CHAPTER 9: THE ROAD TO PHOENIX

I. The Road to Phoenix

image We left off on the road to Phoenix. Separated the first day from those traveling with Paul Knickelbein. You will have to tell your own story of that trip. Mother, I and some of you drove our own way. We spent a few hours in Liberal, Kansas I believe it was, on a Saturday night when our generator gave out. A kind mechanic worked past his closing time to help us on our way.

Through Kansas, a corner of Oklahoma, a bit of Texas into New Mexico. We stopped at Albuquerque to do some washing and to enjoy one of the biggest hamburgers we had ever seen. On to the Petrified Forest, down to Showlow, down the Salt River Canyon and up to Globe. Spent a few hours there remembering that my parents had once lived there for a time and that my oldest brother was born there. We have pictures of the kids riding on a bucking bronco, make believe that is. From Globe we headed down toward Phoenix. I remember that stretch of highway through the desert. I wondered, Where am I taking my family? Nothing but sagebrush and empty plains. Then suddenly green fields of cotton and alfalfa and a world of scenic beauty as we neared Phoenix. We came to the Salt River dry as a bone. On the bridge crossing that river was a sign that read, 'do not tie your boat to the bridge'. I thought it was a big joke for not a drop of water did we see. Some weeks later after a downpour I recalled that sign and realized it was good advice for the dry river bed could come very much alive.

Let me take you back a bit to the trip up from the bottom of the Salt River Canyon to Globe. That stretch of miles was being worked on by road crews and their machinery. It was quite an undertaking to stay on the road and miss the machinery. It was my first taste of mountain driving and I was on the edge of the car seat for many miles. Many a prayer was breathed for guidance and safety.

What a joy when we got to the Gerlachs and found the rest of our family waiting for us. What a welcome from the Gerlachs. They housed and fed us for some weeks until I had purchased a house on 57th and Highland in Maryvale, a suburb of Phoenix, and our furniture came and we settled under our own roof once again. I put down some $2000.00 on that home. Carried a second mortgage in addition to the original mortgage that I assumed. Most of you will remember that home. It had four bedrooms, kitchen, dining room, living room, family room, and of course bathroom.

There was a fenced in back yard with fruit trees, orange, peach, apricot, and lemon as I recall. The patio was large and had a covered roof. The total cost of that home was something over $13000. We lived there from November of 1959 until end of May in 1962. I sold the house for about $140,000.

How to support the family? Mother was the first to get a job. She worked at Diamonds Department Store. This was something new for us. To have mother outside the home away from the children was not to my liking but you children needed to be fed and cared for so off she went.

I decided to do what many do when they come to Phoenix, that is sell real estate. Went to night school for a week to prepare myself for taking a state test to obtain license for doing just that. Had an excellent teacher who gave me all the answers I needed to pass that test. The test was given in Tucson.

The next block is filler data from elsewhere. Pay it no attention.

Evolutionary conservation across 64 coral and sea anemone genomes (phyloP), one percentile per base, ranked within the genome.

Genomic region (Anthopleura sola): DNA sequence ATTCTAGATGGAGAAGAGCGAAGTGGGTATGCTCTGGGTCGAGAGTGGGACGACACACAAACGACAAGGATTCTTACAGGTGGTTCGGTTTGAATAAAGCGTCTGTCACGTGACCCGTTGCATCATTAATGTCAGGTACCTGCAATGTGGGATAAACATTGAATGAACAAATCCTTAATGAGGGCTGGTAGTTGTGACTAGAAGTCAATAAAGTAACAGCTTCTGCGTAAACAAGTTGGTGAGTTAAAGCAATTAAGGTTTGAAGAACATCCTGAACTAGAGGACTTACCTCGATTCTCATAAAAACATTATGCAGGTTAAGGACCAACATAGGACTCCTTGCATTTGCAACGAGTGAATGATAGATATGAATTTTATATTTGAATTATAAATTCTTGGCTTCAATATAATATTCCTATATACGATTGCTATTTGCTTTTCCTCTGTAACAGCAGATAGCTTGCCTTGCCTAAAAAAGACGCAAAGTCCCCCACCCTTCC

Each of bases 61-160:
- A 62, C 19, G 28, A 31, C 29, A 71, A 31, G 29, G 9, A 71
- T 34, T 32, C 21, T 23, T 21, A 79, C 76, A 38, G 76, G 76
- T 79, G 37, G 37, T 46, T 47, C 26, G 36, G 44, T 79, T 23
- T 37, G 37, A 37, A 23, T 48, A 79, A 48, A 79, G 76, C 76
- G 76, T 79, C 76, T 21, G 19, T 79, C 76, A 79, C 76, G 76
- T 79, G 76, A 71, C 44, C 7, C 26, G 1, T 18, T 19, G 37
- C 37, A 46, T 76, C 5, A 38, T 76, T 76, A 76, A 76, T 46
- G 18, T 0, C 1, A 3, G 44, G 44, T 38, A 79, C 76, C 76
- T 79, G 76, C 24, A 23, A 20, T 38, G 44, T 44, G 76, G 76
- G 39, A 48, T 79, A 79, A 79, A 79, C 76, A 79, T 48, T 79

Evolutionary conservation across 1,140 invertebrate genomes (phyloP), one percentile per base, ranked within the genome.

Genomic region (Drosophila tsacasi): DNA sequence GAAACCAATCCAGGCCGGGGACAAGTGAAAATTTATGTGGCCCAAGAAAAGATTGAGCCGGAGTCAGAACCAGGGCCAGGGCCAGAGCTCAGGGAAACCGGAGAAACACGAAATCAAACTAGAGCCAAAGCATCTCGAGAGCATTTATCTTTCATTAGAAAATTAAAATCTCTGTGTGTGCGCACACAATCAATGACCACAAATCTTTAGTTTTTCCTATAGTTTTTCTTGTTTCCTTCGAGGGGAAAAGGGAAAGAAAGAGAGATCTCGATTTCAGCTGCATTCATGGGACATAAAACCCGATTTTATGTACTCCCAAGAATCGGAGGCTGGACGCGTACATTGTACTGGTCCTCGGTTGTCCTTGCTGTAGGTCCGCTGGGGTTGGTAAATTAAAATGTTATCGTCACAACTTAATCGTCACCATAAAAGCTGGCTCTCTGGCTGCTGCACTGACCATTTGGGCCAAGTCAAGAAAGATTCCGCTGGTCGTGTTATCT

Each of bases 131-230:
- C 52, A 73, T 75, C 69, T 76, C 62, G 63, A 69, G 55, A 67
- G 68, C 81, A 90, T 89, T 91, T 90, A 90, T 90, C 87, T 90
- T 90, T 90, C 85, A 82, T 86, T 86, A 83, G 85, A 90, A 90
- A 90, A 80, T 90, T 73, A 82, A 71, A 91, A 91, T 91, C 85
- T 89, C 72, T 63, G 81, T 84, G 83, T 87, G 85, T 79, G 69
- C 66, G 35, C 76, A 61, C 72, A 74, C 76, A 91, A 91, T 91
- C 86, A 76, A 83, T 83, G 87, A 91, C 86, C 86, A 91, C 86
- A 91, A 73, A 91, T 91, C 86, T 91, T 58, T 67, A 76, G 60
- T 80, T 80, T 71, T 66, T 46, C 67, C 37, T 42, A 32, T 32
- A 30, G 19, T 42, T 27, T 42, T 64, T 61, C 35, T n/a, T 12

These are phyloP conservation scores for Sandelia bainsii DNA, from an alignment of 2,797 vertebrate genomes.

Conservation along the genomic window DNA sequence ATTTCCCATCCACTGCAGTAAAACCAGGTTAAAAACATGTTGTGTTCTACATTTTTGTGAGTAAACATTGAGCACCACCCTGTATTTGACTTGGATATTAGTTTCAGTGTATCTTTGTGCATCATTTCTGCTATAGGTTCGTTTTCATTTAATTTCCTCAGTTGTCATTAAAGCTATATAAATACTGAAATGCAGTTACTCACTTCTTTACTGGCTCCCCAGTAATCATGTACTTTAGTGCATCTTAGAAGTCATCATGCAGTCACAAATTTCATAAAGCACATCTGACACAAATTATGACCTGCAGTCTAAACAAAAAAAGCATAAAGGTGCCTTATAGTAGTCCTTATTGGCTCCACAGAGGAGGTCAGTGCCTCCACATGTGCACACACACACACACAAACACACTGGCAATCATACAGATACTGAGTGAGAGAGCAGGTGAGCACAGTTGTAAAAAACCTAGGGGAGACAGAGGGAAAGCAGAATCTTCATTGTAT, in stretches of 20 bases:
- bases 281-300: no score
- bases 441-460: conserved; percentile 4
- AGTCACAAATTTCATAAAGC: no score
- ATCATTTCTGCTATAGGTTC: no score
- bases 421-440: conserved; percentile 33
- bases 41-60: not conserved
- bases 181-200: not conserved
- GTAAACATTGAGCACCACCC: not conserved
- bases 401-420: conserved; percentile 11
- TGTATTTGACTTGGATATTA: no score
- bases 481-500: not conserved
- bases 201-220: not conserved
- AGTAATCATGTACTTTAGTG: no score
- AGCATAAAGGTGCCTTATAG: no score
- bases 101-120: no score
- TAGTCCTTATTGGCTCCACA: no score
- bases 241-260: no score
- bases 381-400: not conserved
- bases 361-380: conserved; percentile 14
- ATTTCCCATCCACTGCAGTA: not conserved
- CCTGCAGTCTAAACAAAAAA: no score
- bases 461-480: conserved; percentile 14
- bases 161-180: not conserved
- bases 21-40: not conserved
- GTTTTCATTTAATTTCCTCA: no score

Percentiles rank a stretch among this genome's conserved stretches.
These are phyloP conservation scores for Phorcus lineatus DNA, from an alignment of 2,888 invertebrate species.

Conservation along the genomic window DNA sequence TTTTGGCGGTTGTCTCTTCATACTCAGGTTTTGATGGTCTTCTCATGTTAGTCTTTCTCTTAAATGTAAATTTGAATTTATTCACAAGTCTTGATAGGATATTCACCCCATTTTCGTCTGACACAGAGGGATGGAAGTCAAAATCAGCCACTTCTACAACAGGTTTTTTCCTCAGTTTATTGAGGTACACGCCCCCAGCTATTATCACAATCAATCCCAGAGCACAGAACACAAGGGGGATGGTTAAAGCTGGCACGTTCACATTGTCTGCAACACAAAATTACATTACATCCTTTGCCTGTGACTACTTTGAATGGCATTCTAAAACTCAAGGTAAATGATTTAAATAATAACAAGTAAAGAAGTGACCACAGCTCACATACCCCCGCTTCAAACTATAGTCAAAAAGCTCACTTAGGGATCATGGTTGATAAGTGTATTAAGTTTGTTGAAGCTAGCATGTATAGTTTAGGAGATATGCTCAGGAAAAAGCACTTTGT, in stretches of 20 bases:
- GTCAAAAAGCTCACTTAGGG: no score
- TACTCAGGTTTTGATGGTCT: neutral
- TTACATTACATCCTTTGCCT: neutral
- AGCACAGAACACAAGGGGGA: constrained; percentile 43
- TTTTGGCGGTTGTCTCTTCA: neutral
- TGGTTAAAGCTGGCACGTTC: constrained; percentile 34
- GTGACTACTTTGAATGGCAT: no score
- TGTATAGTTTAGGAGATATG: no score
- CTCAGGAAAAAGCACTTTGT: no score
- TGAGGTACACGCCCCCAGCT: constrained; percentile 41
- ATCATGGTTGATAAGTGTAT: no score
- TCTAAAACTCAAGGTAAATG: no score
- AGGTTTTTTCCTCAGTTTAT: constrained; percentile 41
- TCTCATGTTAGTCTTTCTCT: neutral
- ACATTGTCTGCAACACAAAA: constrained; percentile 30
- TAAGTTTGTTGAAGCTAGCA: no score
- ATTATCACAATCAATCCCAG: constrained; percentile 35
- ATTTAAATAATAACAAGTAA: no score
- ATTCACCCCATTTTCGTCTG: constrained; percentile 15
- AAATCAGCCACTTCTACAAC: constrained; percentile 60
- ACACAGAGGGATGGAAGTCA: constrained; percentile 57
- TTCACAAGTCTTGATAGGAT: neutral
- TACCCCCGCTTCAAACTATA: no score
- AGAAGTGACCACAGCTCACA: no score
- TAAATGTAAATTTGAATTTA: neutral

The question was should I pay for a license in December or wait to the first of the year 1960. I bought it in December and one of the first Sundays I sat open houses I sold 2 homes which gave me a big dividend on buying the license in December. We needed that income for my checking account was down to about $3.00. We had cashed in an insurance policy that mother had taken out many years before we were married. It helped tide us over until I got my first good sized check for selling those two homes.

For a church family we joined in with the Gerlachs, Fremders, Halle, and a group of others who had left the Wisconsin Synod and the Missouri Synod some years before and had formed Holy Cross Lutheran Church. They worshipped in the piano and organ studios where Fremder was employed. Another pastor by the name of Wiedenmeyer had also left the Synod and with some followers came together with Gerlach and their members to form a new Holy Cross Lutheran Church. Of that congregation I was a founding member. It is still in existence to this day. Some of the pastors who have served it are Wiedenmeyer, who went back to the Wisconsin Synod after we left, Michael Sydow, Paul Fleischer, Norbert Reim, Mike Eichstaedt, and now Delwyn Mass.

That congregation established a Christian Day School in the fall of 1960. So you children had an opportunity to get a Christian education. The teacher was Dick Ohlmann. The Fremders housed and fed him since he worked for almost nothing. I recall some of you children asking for a Christian School after you spent from December of 1959 to June of 1960 in public schools.

Mother continued to work at Diamonds. She went from part time to almost full time. I worked in a real estate office until the fall of 1960 on Indian School Road. Re-sales began falling off by that time. I answered an ad in the paper for a teacher to work in a family owned private school. I went to the owners of that school, called Tudor and Windsor Hall. I was told to start the next day. I taught fifth grade the first year and the second year taught 6th, 7th, and 8th grades in Spanish, Latin, and English. I also worked at Sears part time in the evenings and Saturdays.